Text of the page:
The caseback on the Zinvo blade screws down and is also an exhibition style caseback.
The high polish gunmetal backing has just a simple Zinvo Blade engraving. The crystal caseback allows you to see the Miyota movement inside. The caseback is simple, not over the top and gets the job done.
The dial is what really sets the Blade apart from your traditional watches. From first glance it’s hard not to notice. The dial is covered by a circle of blades which I thought how will I be able to read the time on this watch?
Let’s wind her up and see shall we? Once I wound the Blade up, I knew I really had something special in my hands. The ring of blades rotates clockwise acting as the seconds hand. Each blade is spaced apart perfectly allowing you to see the minute and hour hands underneath as the blades make their way around the dial. So cool! The blades are grey and match the grey in the channel of the ridges on the case edges that I mentioned earlier. The blades are printed on a round clear disc. I would have liked it even more of the disc featured one red blade, which would have added a nice timing feature.
The minute and hour hands on the blade are long, slender and white which set against the black dial allow you to tell the time pretty easily as the blades are in action. The minute hand has an arrow style tail on it which is a detail that makes me happy. It’s little details on watches that always make me the most happy, just like a kid on Christmas.
There is a date wheel at the 3 o’clock hour marker. The date wheel was chosen wisely as the wheel itself is white and the date is printed in black. This smart color choice was good because it can be read without problem. Not interruptions from the spinning blades.
The dial is without text and it is without numerals. On the inside of the crystal itself is the Zinvo logo printed. The inner chapter ring has small round holes that act like the hour markers, with bigger holes at the 12, 3, 6, 9 locations. This is the dial detail I mentioned earlier that nicley matches the detail on the crown. Well done Zinvo.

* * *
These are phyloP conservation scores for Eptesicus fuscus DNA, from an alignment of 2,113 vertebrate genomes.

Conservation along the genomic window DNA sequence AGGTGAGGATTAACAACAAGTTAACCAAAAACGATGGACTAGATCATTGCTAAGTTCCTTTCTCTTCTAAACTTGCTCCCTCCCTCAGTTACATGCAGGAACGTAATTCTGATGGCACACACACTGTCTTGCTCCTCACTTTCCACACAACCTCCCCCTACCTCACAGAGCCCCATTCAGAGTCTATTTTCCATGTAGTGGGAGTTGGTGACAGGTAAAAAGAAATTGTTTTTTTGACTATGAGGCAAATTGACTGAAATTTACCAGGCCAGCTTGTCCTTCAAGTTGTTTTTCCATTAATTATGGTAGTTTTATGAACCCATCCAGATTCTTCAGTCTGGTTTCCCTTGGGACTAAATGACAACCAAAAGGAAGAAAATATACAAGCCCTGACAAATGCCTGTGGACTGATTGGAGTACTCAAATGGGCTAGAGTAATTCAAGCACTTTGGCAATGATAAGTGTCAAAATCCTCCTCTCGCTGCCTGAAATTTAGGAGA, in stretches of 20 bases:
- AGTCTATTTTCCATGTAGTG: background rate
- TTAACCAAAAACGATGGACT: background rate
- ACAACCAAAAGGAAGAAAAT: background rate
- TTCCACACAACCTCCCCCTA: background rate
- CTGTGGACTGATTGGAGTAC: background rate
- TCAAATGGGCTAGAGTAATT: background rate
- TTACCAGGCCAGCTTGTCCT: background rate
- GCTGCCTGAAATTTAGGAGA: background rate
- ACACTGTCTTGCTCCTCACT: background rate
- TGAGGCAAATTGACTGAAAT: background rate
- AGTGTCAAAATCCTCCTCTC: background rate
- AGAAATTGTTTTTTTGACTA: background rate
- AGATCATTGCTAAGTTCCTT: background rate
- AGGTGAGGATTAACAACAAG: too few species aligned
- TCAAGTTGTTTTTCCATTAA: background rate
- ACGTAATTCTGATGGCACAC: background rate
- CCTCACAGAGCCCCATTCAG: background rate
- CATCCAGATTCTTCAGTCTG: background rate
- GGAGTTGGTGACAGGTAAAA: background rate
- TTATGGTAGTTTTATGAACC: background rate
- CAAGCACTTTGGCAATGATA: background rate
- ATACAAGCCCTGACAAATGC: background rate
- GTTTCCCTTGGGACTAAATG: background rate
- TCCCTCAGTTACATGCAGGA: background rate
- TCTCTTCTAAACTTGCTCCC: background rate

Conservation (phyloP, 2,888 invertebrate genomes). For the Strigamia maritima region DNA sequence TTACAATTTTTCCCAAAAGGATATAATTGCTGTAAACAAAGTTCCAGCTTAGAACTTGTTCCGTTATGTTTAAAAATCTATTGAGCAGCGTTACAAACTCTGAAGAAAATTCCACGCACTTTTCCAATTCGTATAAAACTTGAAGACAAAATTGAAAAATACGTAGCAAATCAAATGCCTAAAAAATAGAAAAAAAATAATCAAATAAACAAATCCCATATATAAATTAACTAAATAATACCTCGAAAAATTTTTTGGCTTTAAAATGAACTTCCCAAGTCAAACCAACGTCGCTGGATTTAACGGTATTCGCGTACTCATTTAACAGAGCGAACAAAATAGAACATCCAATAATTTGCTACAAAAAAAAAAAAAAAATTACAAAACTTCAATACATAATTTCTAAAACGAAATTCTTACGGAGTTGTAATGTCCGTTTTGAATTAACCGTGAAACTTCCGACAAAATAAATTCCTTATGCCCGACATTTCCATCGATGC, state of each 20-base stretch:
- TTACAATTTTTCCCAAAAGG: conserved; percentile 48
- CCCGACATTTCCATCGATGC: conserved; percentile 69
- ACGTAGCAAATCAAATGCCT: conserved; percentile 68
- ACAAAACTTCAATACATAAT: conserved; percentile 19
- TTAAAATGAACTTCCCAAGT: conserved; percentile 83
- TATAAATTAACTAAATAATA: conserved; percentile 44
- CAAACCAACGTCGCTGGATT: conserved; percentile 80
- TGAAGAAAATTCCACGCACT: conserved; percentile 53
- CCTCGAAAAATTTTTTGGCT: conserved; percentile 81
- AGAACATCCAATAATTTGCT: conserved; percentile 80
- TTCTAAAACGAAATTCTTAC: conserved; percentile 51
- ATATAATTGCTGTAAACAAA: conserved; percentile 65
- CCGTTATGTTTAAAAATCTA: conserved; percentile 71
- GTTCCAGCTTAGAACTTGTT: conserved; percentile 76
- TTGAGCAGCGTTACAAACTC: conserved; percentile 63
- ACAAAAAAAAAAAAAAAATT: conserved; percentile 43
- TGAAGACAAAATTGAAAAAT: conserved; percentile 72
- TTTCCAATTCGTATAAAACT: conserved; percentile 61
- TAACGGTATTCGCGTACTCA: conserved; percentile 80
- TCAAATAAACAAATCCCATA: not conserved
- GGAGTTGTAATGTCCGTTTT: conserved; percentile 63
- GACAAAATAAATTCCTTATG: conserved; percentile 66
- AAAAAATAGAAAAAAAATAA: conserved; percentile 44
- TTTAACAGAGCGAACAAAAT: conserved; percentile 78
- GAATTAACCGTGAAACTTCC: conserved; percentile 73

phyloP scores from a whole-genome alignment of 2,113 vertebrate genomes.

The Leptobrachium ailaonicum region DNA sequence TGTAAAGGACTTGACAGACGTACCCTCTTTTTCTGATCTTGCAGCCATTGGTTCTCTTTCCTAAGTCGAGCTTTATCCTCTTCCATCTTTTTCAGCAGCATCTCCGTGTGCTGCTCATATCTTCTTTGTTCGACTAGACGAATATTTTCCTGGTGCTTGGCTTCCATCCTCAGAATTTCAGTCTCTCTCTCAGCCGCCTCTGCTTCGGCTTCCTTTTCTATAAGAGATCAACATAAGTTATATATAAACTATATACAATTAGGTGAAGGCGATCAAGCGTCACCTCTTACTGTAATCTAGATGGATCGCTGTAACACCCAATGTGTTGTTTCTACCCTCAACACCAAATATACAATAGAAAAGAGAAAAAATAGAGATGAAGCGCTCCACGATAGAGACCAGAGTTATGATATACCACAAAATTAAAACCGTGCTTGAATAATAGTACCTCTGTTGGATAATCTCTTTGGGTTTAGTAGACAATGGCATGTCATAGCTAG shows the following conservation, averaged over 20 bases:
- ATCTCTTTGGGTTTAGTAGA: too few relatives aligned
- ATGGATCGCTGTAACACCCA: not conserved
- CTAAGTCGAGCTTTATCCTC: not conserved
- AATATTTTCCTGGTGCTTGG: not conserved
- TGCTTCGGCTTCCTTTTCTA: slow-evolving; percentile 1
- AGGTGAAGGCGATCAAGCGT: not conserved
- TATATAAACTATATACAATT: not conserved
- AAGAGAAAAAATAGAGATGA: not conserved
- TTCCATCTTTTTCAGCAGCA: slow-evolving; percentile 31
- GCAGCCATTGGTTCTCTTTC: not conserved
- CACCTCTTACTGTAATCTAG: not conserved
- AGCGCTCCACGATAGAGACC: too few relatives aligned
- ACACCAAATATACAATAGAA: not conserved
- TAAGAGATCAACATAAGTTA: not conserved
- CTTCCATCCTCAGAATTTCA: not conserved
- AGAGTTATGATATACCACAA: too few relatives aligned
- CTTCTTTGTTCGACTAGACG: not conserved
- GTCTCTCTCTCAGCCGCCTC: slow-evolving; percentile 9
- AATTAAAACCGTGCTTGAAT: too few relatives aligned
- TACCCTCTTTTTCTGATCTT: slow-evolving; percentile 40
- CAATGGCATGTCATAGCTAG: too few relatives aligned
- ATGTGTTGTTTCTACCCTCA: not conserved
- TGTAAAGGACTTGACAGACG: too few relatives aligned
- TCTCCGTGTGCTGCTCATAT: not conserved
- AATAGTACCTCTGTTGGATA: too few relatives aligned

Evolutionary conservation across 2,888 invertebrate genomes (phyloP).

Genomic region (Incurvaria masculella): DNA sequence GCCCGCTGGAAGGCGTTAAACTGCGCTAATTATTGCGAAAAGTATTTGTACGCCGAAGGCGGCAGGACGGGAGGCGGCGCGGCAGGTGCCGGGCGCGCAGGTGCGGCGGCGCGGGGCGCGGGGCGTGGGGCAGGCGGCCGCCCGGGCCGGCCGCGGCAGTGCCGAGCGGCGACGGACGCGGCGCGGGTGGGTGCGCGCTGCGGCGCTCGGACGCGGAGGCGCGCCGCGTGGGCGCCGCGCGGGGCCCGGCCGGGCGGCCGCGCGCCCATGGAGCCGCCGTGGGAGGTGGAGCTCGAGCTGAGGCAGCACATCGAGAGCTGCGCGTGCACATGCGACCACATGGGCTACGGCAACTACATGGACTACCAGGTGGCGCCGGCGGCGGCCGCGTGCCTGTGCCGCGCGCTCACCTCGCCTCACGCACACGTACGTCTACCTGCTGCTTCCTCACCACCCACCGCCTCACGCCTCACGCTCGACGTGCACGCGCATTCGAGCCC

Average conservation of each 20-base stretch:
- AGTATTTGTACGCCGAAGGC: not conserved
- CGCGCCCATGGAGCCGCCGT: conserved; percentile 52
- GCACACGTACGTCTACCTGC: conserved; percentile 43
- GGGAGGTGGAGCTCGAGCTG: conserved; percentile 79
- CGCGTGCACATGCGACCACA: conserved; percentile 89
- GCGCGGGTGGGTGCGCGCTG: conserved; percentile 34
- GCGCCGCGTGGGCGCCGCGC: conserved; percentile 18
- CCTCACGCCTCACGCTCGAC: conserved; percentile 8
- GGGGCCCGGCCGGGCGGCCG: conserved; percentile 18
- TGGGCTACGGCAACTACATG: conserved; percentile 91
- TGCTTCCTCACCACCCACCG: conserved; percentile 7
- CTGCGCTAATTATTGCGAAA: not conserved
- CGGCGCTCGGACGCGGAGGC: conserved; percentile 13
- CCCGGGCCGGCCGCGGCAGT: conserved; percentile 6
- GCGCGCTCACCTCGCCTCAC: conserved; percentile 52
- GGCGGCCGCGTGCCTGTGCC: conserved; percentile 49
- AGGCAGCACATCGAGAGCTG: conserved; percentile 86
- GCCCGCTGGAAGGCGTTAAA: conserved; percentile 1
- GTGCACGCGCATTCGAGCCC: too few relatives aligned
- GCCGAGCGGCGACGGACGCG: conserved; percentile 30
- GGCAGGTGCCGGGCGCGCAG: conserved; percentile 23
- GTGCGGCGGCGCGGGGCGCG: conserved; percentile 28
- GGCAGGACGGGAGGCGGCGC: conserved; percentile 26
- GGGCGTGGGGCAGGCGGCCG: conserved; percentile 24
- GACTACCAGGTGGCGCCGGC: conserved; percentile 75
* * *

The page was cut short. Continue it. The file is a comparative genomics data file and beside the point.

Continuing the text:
The dial is simple, yet so full of unique details that it really makes the Zinvo blade refreshing. A real treat that is Industrial goodness at its very best.
The Zinvo Blade relies on an automatic movement manufacturered by Citizen. The Miyota movement is unadjusted.
The 8215 inside the Zinvo Blade has an accuracy rate of -20/+40 seconds per day. There isn’t much I can add about this movement that hasn’t been written about already.
It’s an automatic movement with 21 jewels.
Since ETA limited its surplus to most brands, watch companies have had to rely on movements like the Miyota 8215. It’s a reliable movement that is a workhorse like its ETA counterparts.
The strap is black Italian leather with red stitching accents. The strap is very smooth on the top, bottom and around the edges.
Each stitch is spaced perfectly and even in length. I really like the nice touch with the red accent. The small portion of the strap that has the buckle also has two keepers, one fixed and one that is free sliding.
The traditional tang buckle is also gunmetal and is signed with an engraved Zinvo logo.
The 22mm non tapering strap will fit a wrist of close to 8″. The strap conforms to the wrist with ease and is quite comfortable. I have no complaints about the Blades strap whatsoever.
The Zinvo Blade is a refreshing take on the modern watch. Offering a very unique dial and seconds hand style disc. I enjoy the industrial style case as well. The gunmetal color is striking and stealthy. There are a few things I mentioned above that would make the experience with he Blade even better. The only thing that I am going to be nit picky about is the main focal point of the watch, the blade disc. It is really uniuque and such a cool feature, with it being the main focal point, I would expect the disc to spin smooth and without flaw. Unfortunately the piece I had in to review, the disc spun choppy/jumpy and not smooth like I would expect. I have seen other Blade watches where the disc has spun extremely smooth, I believe it’s because that this is a review piece.
The case is very well made and has a great industrial feel/style. I love the lugs on the Zinvo Blade, from their shape to the way they are attached to the case. While the Blade was on my wrist during its review process, I received comments for strangers on it daily. It really catches people’s eyes. Which doesn’t happen very often I can say as a every day watch nut. Of course the WIS in me looks immediately at people’s wrists when there is a watch on it.
I thoroughly enjoyed reviewing the Zinvo Blade, I really think that it is an unique hit. Something that is definitely outside the box. You do get a bang for your buck. I would recommend this watch to anyone who is looking for a fun watch to wear. It’s a perfect jeans and t-shirt weekend warrior watch.
I want to personally thank Borys and Zinvo for the honor and oppurtunity to spend some quality time with the Blade. I had a lot of fun with this watch.